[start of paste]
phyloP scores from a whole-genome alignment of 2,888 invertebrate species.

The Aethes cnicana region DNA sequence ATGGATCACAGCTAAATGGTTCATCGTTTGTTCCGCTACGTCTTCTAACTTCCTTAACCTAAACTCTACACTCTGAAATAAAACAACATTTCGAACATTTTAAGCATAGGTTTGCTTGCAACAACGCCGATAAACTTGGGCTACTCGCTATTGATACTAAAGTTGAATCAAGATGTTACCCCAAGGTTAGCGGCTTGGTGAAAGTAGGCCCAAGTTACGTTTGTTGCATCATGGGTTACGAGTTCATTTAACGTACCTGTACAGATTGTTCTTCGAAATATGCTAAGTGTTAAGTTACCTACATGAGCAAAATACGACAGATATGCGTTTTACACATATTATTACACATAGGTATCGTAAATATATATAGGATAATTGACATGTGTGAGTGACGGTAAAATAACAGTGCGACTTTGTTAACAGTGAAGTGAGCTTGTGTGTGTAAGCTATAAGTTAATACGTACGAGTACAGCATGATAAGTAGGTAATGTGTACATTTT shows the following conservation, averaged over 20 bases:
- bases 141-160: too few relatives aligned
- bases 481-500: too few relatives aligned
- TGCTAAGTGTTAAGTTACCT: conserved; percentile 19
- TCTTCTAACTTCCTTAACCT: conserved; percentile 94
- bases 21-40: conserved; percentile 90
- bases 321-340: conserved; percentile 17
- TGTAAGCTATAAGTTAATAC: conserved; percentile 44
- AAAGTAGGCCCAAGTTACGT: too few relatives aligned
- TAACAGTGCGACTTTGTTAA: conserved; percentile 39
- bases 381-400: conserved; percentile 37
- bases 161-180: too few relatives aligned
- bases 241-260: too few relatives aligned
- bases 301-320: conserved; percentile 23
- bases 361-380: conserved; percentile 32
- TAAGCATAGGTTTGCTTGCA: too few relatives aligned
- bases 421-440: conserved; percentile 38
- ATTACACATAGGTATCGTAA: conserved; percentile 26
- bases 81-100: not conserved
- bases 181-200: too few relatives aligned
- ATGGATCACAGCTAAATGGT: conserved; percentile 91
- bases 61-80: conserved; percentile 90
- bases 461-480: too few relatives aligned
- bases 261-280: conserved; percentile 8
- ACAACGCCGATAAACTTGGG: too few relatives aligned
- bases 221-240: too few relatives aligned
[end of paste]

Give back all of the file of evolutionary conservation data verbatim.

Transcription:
phyloP scores from a whole-genome alignment of 2,888 invertebrate species.

The Aethes cnicana region DNA sequence ATGGATCACAGCTAAATGGTTCATCGTTTGTTCCGCTACGTCTTCTAACTTCCTTAACCTAAACTCTACACTCTGAAATAAAACAACATTTCGAACATTTTAAGCATAGGTTTGCTTGCAACAACGCCGATAAACTTGGGCTACTCGCTATTGATACTAAAGTTGAATCAAGATGTTACCCCAAGGTTAGCGGCTTGGTGAAAGTAGGCCCAAGTTACGTTTGTTGCATCATGGGTTACGAGTTCATTTAACGTACCTGTACAGATTGTTCTTCGAAATATGCTAAGTGTTAAGTTACCTACATGAGCAAAATACGACAGATATGCGTTTTACACATATTATTACACATAGGTATCGTAAATATATATAGGATAATTGACATGTGTGAGTGACGGTAAAATAACAGTGCGACTTTGTTAACAGTGAAGTGAGCTTGTGTGTGTAAGCTATAAGTTAATACGTACGAGTACAGCATGATAAGTAGGTAATGTGTACATTTT shows the following conservation, averaged over 20 bases:
- bases 141-160: too few relatives aligned
- bases 481-500: too few relatives aligned
- TGCTAAGTGTTAAGTTACCT: conserved; percentile 19
- TCTTCTAACTTCCTTAACCT: conserved; percentile 94
- bases 21-40: conserved; percentile 90
- bases 321-340: conserved; percentile 17
- TGTAAGCTATAAGTTAATAC: conserved; percentile 44
- AAAGTAGGCCCAAGTTACGT: too few relatives aligned
- TAACAGTGCGACTTTGTTAA: conserved; percentile 39
- bases 381-400: conserved; percentile 37
- bases 161-180: too few relatives aligned
- bases 241-260: too few relatives aligned
- bases 301-320: conserved; percentile 23
- bases 361-380: conserved; percentile 32
- TAAGCATAGGTTTGCTTGCA: too few relatives aligned
- bases 421-440: conserved; percentile 38
- ATTACACATAGGTATCGTAA: conserved; percentile 26
- bases 81-100: not conserved
- bases 181-200: too few relatives aligned
- ATGGATCACAGCTAAATGGT: conserved; percentile 91
- bases 61-80: conserved; percentile 90
- bases 461-480: too few relatives aligned
- bases 261-280: conserved; percentile 8
- ACAACGCCGATAAACTTGGG: too few relatives aligned
- bases 221-240: too few relatives aligned